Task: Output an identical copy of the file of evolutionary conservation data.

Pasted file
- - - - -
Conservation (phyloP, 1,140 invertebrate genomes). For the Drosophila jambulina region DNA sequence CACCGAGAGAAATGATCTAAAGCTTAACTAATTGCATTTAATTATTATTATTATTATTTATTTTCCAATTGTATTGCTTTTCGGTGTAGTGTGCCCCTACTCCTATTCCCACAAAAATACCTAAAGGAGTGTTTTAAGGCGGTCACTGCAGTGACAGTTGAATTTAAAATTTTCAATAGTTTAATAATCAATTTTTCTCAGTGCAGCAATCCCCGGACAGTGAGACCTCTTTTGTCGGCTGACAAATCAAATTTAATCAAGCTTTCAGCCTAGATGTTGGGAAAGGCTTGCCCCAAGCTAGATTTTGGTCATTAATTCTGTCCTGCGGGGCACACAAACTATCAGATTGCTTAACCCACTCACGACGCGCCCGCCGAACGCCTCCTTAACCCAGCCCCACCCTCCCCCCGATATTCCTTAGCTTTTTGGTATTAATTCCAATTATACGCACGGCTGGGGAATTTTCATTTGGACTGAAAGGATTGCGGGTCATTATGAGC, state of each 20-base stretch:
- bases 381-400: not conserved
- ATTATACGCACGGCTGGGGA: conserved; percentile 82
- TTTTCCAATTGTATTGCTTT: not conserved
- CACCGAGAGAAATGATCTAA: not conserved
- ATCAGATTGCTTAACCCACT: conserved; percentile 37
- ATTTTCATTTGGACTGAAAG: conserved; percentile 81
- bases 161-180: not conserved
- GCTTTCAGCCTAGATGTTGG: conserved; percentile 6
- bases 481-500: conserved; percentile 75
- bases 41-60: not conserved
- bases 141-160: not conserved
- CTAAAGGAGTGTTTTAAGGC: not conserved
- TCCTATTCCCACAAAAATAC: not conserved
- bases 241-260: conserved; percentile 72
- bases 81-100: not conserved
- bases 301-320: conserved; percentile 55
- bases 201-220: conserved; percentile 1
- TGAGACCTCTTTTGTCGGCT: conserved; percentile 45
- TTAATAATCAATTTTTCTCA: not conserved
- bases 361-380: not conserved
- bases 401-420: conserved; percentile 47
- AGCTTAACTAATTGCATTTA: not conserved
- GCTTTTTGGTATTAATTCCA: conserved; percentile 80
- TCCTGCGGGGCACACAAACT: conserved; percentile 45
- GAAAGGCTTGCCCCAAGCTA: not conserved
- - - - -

Conservation (phyloP, 1,140 invertebrate genomes). For the Drosophila jambulina region DNA sequence CACCGAGAGAAATGATCTAAAGCTTAACTAATTGCATTTAATTATTATTATTATTATTTATTTTCCAATTGTATTGCTTTTCGGTGTAGTGTGCCCCTACTCCTATTCCCACAAAAATACCTAAAGGAGTGTTTTAAGGCGGTCACTGCAGTGACAGTTGAATTTAAAATTTTCAATAGTTTAATAATCAATTTTTCTCAGTGCAGCAATCCCCGGACAGTGAGACCTCTTTTGTCGGCTGACAAATCAAATTTAATCAAGCTTTCAGCCTAGATGTTGGGAAAGGCTTGCCCCAAGCTAGATTTTGGTCATTAATTCTGTCCTGCGGGGCACACAAACTATCAGATTGCTTAACCCACTCACGACGCGCCCGCCGAACGCCTCCTTAACCCAGCCCCACCCTCCCCCCGATATTCCTTAGCTTTTTGGTATTAATTCCAATTATACGCACGGCTGGGGAATTTTCATTTGGACTGAAAGGATTGCGGGTCATTATGAGC, state of each 20-base stretch:
- bases 381-400: not conserved
- ATTATACGCACGGCTGGGGA: conserved; percentile 82
- TTTTCCAATTGTATTGCTTT: not conserved
- CACCGAGAGAAATGATCTAA: not conserved
- ATCAGATTGCTTAACCCACT: conserved; percentile 37
- ATTTTCATTTGGACTGAAAG: conserved; percentile 81
- bases 161-180: not conserved
- GCTTTCAGCCTAGATGTTGG: conserved; percentile 6
- bases 481-500: conserved; percentile 75
- bases 41-60: not conserved
- bases 141-160: not conserved
- CTAAAGGAGTGTTTTAAGGC: not conserved
- TCCTATTCCCACAAAAATAC: not conserved
- bases 241-260: conserved; percentile 72
- bases 81-100: not conserved
- bases 301-320: conserved; percentile 55
- bases 201-220: conserved; percentile 1
- TGAGACCTCTTTTGTCGGCT: conserved; percentile 45
- TTAATAATCAATTTTTCTCA: not conserved
- bases 361-380: not conserved
- bases 401-420: conserved; percentile 47
- AGCTTAACTAATTGCATTTA: not conserved
- GCTTTTTGGTATTAATTCCA: conserved; percentile 80
- TCCTGCGGGGCACACAAACT: conserved; percentile 45
- GAAAGGCTTGCCCCAAGCTA: not conserved